Tea & Tech (🍵)

Safe-to-Wake Light, Part 1: Scoping the Problem

January 04, 2020

I remember as a child listening to my younger sisters wake my parents (and one another) up in the morning.

The problem they faced was that they were awake, but being unable to tell time, they had no concept of whether or not it was OK to get out of bed. The solution they improvised was to declare at the top of their lungs that they were awake, and inquire (also at the top of their lungs) whether or not it was time to get out of bed yet.

It was a losing battle for my mother. If she said “No,” they would simply inquire again (at the same volume) half a minute later if now was it time to get out of bed?

If only one of the twins was awake before, both were awake now, and there would be no going back to sleep. For anybody.

To solve this problem, and with the help of commoditized, computerized electronics, the concept of the “safe to wake” light was introduced to the market. For a few dozen dollars, parents can get a programmable clock with lights and sounds that will indicate to children whether or not they should be sleeping using an easy-to-understand paradigm like, “If the light is red, it’s bedtime. If it’s green, you can wake up.” Fancier models include additional modes for good-morning imprisonment, like: “If the light is yellow, it’s OK to be awake, but you should read or play quietly in your room because Mommy can’t deal with you right now.”

The Situation

The other day, Katie came to me with a “programming question.” She said that Simon needs a safe-to-wake light, and he has these LED nightlights in his room, and could we just… program a safe-to-wake light for him?

The answer, of course, to any “can’t we just” programming question is: “it depends.” But that’s not what I said.

“Sure we can! That’s a great idea! I think we should probably…” And so on.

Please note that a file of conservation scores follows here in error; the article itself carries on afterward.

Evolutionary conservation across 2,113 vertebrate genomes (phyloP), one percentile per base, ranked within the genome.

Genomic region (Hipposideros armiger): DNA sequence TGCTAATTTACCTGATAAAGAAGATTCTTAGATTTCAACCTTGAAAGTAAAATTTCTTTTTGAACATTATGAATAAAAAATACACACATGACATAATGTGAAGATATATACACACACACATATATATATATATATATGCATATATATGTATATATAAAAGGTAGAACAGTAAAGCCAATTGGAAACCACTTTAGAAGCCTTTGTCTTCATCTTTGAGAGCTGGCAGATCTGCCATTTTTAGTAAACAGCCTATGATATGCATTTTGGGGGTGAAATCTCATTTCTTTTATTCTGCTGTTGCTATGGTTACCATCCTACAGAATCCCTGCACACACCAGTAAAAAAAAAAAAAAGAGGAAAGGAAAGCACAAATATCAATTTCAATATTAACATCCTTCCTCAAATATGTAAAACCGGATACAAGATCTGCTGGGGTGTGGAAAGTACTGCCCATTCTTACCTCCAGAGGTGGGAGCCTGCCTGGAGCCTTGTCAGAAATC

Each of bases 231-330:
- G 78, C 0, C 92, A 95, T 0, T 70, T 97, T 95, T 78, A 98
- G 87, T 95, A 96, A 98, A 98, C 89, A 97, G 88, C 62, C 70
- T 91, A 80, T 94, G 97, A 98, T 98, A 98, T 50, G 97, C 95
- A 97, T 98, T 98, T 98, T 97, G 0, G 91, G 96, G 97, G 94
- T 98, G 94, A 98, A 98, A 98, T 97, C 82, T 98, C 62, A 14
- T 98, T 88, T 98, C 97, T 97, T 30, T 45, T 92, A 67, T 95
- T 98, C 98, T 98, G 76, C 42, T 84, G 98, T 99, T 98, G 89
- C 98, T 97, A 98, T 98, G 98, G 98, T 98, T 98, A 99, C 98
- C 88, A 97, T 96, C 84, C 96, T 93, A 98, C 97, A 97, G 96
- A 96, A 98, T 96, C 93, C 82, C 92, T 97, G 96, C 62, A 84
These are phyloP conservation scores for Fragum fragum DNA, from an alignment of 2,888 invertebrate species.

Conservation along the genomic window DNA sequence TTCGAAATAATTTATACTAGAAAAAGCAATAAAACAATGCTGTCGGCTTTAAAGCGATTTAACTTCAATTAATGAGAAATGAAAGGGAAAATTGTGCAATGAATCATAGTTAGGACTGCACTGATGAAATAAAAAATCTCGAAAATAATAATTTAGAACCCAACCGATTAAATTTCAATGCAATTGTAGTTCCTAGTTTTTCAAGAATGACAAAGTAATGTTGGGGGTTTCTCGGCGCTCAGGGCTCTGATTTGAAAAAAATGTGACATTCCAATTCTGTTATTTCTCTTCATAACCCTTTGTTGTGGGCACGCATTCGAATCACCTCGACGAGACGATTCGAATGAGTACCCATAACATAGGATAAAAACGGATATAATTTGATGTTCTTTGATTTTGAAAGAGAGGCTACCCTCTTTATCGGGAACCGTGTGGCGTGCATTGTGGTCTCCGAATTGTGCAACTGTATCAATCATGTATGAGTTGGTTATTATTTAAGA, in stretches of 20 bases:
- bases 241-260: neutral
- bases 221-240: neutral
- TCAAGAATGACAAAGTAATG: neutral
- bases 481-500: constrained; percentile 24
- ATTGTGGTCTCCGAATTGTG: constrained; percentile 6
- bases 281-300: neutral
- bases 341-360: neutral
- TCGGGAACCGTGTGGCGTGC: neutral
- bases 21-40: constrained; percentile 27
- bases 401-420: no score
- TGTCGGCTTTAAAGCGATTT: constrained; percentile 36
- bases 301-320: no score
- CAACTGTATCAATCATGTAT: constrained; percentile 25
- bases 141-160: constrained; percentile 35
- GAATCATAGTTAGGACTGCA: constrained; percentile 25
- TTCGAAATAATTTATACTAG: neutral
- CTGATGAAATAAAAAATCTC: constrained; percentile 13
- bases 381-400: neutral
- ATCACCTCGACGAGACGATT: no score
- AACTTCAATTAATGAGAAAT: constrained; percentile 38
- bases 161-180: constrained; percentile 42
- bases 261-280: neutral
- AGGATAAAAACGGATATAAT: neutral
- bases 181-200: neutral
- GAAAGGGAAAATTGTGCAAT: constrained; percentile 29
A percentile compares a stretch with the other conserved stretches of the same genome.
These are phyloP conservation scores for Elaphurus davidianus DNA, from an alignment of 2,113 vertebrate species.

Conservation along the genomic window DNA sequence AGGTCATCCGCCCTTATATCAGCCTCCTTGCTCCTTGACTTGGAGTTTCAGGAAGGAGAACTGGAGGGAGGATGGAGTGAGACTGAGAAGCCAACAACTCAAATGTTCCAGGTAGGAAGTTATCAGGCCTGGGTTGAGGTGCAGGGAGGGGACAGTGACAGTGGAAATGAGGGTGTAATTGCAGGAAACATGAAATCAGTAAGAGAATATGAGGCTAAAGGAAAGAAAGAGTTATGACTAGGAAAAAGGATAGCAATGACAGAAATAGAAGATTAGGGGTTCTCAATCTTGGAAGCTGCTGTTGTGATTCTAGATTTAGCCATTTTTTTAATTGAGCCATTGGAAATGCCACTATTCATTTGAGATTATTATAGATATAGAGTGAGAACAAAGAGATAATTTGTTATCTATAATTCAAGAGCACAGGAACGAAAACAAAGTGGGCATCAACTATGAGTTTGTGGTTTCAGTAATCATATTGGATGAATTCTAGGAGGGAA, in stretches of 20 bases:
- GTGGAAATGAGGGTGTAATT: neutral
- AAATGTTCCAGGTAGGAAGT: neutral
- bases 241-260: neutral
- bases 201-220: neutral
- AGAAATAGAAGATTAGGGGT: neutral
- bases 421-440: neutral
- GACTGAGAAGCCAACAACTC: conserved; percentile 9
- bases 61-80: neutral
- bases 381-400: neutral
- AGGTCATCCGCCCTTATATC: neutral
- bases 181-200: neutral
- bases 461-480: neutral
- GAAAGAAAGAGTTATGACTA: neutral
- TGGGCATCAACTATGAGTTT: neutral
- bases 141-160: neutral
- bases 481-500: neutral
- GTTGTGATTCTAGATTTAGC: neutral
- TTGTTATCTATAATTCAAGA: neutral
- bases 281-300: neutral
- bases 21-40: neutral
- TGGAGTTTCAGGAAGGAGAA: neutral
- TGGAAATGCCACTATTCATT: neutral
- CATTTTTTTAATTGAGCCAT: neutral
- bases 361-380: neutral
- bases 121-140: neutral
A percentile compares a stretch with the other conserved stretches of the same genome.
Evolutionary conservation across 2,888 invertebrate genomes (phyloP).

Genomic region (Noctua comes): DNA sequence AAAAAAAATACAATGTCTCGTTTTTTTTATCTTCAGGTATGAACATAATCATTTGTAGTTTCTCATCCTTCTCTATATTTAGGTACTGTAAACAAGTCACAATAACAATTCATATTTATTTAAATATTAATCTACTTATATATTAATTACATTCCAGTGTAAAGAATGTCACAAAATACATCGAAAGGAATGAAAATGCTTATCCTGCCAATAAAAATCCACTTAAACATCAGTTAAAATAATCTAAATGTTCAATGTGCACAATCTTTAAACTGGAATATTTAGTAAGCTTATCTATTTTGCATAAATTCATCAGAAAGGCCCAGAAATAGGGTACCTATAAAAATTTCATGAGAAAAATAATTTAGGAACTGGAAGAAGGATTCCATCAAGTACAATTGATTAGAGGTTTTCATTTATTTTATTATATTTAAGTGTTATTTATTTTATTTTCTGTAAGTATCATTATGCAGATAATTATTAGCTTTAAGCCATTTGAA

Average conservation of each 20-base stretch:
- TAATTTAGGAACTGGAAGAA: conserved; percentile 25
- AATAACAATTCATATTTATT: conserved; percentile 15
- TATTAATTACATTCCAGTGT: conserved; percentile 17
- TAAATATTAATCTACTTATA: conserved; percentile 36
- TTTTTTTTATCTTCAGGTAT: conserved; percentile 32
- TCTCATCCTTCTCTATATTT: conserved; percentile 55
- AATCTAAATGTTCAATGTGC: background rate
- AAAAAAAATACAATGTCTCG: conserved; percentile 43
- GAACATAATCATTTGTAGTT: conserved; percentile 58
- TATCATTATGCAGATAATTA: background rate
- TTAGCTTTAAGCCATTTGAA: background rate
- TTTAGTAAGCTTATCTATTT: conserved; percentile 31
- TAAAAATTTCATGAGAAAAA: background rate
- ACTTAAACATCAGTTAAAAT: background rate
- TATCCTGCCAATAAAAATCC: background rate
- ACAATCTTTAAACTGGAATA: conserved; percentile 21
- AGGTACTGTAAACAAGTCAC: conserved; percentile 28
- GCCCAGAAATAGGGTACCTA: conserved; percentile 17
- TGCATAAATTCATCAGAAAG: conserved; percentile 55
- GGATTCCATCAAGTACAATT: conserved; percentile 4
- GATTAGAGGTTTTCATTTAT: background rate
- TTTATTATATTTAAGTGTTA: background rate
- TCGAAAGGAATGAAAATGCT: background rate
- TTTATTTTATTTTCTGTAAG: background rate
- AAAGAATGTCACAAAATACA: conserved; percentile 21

If you want any kind of programmable smarts, you need a computer. The nightlights in Simon’s room, while nice to look at, do not have computers you can interface with beyond the physical switches on them.

It became clear (after collecting some requirements) that this was not going to be something we could solve by repurposing the existing electronics. The parameters of our safe-to-wake clock would need to change based on the day, Simon’s age, how well it is received, and even allow for circumstantial on-demand modifications (we need an early start today, etc.).

But just because we need custom electronics and smarts doesn’t mean there’s nothing useful in Simon’s room. Let’s see what we’re working with!

The Plan

We decided that, to ease the transition, our best bet would be to “fix” our existing friend, Squishy Kitty, who already holds a place of honor in Simon’s room.

Squishy Kitty

Squishy Kitty is a hollow, rubbery kitty-shell that sits on top of a rechargeable base integrated with LEDs. The base lights up Squishy Kitty from the inside, and has some smarts for allowing you to change the lighting mode: solid colors, fading between colors, off, etc.

Squishy Kitty’s base is not programmable, however, nor will it run while a power source is attached to it. As a result, we haven’t bothered to plug Squishy Kitty in for a few months, and so the story goes that Squishy Kitty is “broken.” But Squishy Kitty is, regardless of his current luminosity, still very much loved. So he remains in the room; an unlit sentinel in the night.

But lo! A new dawn approaches.

We will rebuild him!

The plan right now is to pull Squishy Kitty off of his base (pictured above) and replace it (the base) with the following components from our local MicroCenter:

The grand total for everything comes to $32.29 after taxes, which we could bring under $30 if we elect to forego the case. Cheaper than most safe-to-wake lights on the market, and much more feature-rich 🤞.

There’s something magical about programming side projects like this for yourself: Scope creep is OK, tangents are not distractions but learning opportunities, and the end product is something that’s valuable to you. You control the budget, the delivery date, and the level of quality. Sometimes that means the scope grows beyond your desire to complete the project, but in this case, the end result is pretty well-defined, and we can always iterate to add new features.

Plus, Squishy Kitty is counting on us.

Just LOOK at him Could you really say no to him?

In the next post, we’ll get the Raspberry Pi Zero up and running. Stay tuned!

Andrew J. Pierce collects Yixing teapots and lives in Virginia with his wife, son, and Ziggy the cat. You can follow him on Twitter.